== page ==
how much dandruff you may have.
You will find all itching and digging
of the scalp will stop instantly and
your hair will be fluffy, lustrous, glossy,
silky and soft, and look and feel u
hundred times better.
If you value your hair, you should
get rid of dandruff at once, for noth
ing destroys the hair so quickly, it
not only starves the hair and makes
it fall out, but It makes it stHngy,
straggly, dull, dry, brittle, and lifeless,
und everybody notices it.—Advertise
Funeral Director and Embalmer
OS Walnut St. Bell I'hnn*
Try Telegraph Want Ads.
Why do men say with such author
ity, Mother Dear, that women can't,
keep a secret?
Because, Child, when a man is told
a secret downtown, he goes home and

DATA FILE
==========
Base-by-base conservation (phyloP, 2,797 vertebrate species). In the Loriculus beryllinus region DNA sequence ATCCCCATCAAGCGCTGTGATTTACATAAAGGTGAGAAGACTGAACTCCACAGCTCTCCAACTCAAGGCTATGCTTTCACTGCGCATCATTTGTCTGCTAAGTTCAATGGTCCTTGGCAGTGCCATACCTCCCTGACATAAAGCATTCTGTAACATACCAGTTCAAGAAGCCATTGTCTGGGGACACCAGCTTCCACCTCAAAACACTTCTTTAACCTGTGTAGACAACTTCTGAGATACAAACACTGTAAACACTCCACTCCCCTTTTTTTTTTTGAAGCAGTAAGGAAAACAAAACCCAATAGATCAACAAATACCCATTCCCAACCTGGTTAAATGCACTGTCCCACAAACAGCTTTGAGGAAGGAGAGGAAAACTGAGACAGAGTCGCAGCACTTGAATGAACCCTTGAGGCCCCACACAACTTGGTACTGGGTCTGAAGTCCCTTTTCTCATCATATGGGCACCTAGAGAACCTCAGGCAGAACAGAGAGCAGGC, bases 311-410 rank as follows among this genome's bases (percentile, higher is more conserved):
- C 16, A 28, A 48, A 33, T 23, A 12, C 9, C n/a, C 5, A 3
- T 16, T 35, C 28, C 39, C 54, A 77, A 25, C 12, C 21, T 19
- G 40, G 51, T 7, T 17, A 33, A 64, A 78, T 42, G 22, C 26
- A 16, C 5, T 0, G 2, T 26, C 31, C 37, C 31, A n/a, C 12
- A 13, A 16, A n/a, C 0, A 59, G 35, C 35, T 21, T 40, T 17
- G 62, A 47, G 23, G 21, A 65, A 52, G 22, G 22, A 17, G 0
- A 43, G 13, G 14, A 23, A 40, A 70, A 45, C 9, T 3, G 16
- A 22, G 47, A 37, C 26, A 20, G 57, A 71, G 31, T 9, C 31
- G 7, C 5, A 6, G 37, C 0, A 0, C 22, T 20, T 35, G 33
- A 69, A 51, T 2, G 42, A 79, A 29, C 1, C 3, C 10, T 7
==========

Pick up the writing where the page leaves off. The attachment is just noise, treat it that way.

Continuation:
tells his wife, and she tells some one
else, and when he hears that she has
told some one else that which he
never should have told her, it proves
to him that no woman can keep a
What, Mother, Is a woman's ideal
One, My Child, who makes her feel
when he addresses her that she be
longs* to the royal family.
Why, Mother, since worrying is so
bad for the human race, do you insist
that we should all worry?
Because, Child, some one has to
worry In order to raise the money to
pay the taxes to provide a poor farm
for those who don't worry.
What, Mother, is meant when it Is
I lines of a new corset, and it was fully
| a half haur before they thought of
■ returning to the kitchen,
j This time they were allowed to
i enter, for both Warren and Mr.
j Stevens were busy trying to fasten
the meat chopper to the table.
| They were both in their shirt